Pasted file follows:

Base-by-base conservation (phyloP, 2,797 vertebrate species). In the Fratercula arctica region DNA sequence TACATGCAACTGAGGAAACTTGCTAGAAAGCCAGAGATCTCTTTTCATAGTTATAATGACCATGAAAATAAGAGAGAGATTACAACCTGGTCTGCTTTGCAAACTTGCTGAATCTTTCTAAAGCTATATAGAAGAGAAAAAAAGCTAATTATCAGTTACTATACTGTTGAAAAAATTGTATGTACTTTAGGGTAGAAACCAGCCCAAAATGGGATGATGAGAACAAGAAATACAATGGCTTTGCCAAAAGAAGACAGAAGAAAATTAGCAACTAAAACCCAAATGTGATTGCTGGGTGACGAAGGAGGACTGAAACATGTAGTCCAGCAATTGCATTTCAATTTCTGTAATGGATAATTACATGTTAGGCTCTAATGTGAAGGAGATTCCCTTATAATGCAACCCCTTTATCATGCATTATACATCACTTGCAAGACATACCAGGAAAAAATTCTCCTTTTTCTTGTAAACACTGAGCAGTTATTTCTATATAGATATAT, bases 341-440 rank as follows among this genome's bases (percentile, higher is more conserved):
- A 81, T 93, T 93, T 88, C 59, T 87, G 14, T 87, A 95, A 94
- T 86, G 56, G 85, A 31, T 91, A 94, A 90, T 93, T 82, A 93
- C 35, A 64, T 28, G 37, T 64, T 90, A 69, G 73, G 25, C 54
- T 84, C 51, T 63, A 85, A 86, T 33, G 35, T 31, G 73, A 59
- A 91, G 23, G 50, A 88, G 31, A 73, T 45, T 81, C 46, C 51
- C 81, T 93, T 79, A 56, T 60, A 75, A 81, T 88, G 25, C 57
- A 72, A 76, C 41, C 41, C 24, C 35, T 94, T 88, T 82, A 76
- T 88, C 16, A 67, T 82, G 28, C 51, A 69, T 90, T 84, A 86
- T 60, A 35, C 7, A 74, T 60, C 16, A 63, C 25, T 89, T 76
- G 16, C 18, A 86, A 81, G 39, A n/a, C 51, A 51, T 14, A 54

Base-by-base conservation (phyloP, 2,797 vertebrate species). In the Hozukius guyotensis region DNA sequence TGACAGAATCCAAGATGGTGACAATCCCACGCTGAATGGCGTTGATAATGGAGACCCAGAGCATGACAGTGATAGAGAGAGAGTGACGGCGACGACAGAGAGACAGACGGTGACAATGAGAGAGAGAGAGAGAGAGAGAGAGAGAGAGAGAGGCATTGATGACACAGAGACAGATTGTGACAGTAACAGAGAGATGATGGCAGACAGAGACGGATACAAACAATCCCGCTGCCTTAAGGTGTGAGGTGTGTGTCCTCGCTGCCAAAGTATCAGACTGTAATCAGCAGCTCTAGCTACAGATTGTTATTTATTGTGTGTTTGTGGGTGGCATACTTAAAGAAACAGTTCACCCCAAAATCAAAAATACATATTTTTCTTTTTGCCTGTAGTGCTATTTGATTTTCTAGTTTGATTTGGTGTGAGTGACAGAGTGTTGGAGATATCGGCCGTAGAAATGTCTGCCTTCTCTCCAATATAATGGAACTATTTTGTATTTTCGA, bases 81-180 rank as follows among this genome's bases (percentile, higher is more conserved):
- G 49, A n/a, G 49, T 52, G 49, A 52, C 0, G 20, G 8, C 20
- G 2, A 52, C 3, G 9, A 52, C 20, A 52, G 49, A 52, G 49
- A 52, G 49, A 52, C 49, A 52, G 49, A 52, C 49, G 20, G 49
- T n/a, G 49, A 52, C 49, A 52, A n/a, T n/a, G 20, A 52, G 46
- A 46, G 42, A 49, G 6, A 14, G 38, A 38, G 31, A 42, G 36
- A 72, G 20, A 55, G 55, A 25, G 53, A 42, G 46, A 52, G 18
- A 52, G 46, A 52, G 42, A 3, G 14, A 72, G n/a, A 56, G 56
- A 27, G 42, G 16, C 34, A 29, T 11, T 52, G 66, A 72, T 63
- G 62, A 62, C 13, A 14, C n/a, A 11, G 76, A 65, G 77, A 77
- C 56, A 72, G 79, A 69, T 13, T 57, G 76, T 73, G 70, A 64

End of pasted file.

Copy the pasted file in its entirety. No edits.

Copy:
Base-by-base conservation (phyloP, 2,797 vertebrate species). In the Fratercula arctica region DNA sequence TACATGCAACTGAGGAAACTTGCTAGAAAGCCAGAGATCTCTTTTCATAGTTATAATGACCATGAAAATAAGAGAGAGATTACAACCTGGTCTGCTTTGCAAACTTGCTGAATCTTTCTAAAGCTATATAGAAGAGAAAAAAAGCTAATTATCAGTTACTATACTGTTGAAAAAATTGTATGTACTTTAGGGTAGAAACCAGCCCAAAATGGGATGATGAGAACAAGAAATACAATGGCTTTGCCAAAAGAAGACAGAAGAAAATTAGCAACTAAAACCCAAATGTGATTGCTGGGTGACGAAGGAGGACTGAAACATGTAGTCCAGCAATTGCATTTCAATTTCTGTAATGGATAATTACATGTTAGGCTCTAATGTGAAGGAGATTCCCTTATAATGCAACCCCTTTATCATGCATTATACATCACTTGCAAGACATACCAGGAAAAAATTCTCCTTTTTCTTGTAAACACTGAGCAGTTATTTCTATATAGATATAT, bases 341-440 rank as follows among this genome's bases (percentile, higher is more conserved):
- A 81, T 93, T 93, T 88, C 59, T 87, G 14, T 87, A 95, A 94
- T 86, G 56, G 85, A 31, T 91, A 94, A 90, T 93, T 82, A 93
- C 35, A 64, T 28, G 37, T 64, T 90, A 69, G 73, G 25, C 54
- T 84, C 51, T 63, A 85, A 86, T 33, G 35, T 31, G 73, A 59
- A 91, G 23, G 50, A 88, G 31, A 73, T 45, T 81, C 46, C 51
- C 81, T 93, T 79, A 56, T 60, A 75, A 81, T 88, G 25, C 57
- A 72, A 76, C 41, C 41, C 24, C 35, T 94, T 88, T 82, A 76
- T 88, C 16, A 67, T 82, G 28, C 51, A 69, T 90, T 84, A 86
- T 60, A 35, C 7, A 74, T 60, C 16, A 63, C 25, T 89, T 76
- G 16, C 18, A 86, A 81, G 39, A n/a, C 51, A 51, T 14, A 54

Base-by-base conservation (phyloP, 2,797 vertebrate species). In the Hozukius guyotensis region DNA sequence TGACAGAATCCAAGATGGTGACAATCCCACGCTGAATGGCGTTGATAATGGAGACCCAGAGCATGACAGTGATAGAGAGAGAGTGACGGCGACGACAGAGAGACAGACGGTGACAATGAGAGAGAGAGAGAGAGAGAGAGAGAGAGAGAGAGGCATTGATGACACAGAGACAGATTGTGACAGTAACAGAGAGATGATGGCAGACAGAGACGGATACAAACAATCCCGCTGCCTTAAGGTGTGAGGTGTGTGTCCTCGCTGCCAAAGTATCAGACTGTAATCAGCAGCTCTAGCTACAGATTGTTATTTATTGTGTGTTTGTGGGTGGCATACTTAAAGAAACAGTTCACCCCAAAATCAAAAATACATATTTTTCTTTTTGCCTGTAGTGCTATTTGATTTTCTAGTTTGATTTGGTGTGAGTGACAGAGTGTTGGAGATATCGGCCGTAGAAATGTCTGCCTTCTCTCCAATATAATGGAACTATTTTGTATTTTCGA, bases 81-180 rank as follows among this genome's bases (percentile, higher is more conserved):
- G 49, A n/a, G 49, T 52, G 49, A 52, C 0, G 20, G 8, C 20
- G 2, A 52, C 3, G 9, A 52, C 20, A 52, G 49, A 52, G 49
- A 52, G 49, A 52, C 49, A 52, G 49, A 52, C 49, G 20, G 49
- T n/a, G 49, A 52, C 49, A 52, A n/a, T n/a, G 20, A 52, G 46
- A 46, G 42, A 49, G 6, A 14, G 38, A 38, G 31, A 42, G 36
- A 72, G 20, A 55, G 55, A 25, G 53, A 42, G 46, A 52, G 18
- A 52, G 46, A 52, G 42, A 3, G 14, A 72, G n/a, A 56, G 56
- A 27, G 42, G 16, C 34, A 29, T 11, T 52, G 66, A 72, T 63
- G 62, A 62, C 13, A 14, C n/a, A 11, G 76, A 65, G 77, A 77
- C 56, A 72, G 79, A 69, T 13, T 57, G 76, T 73, G 70, A 64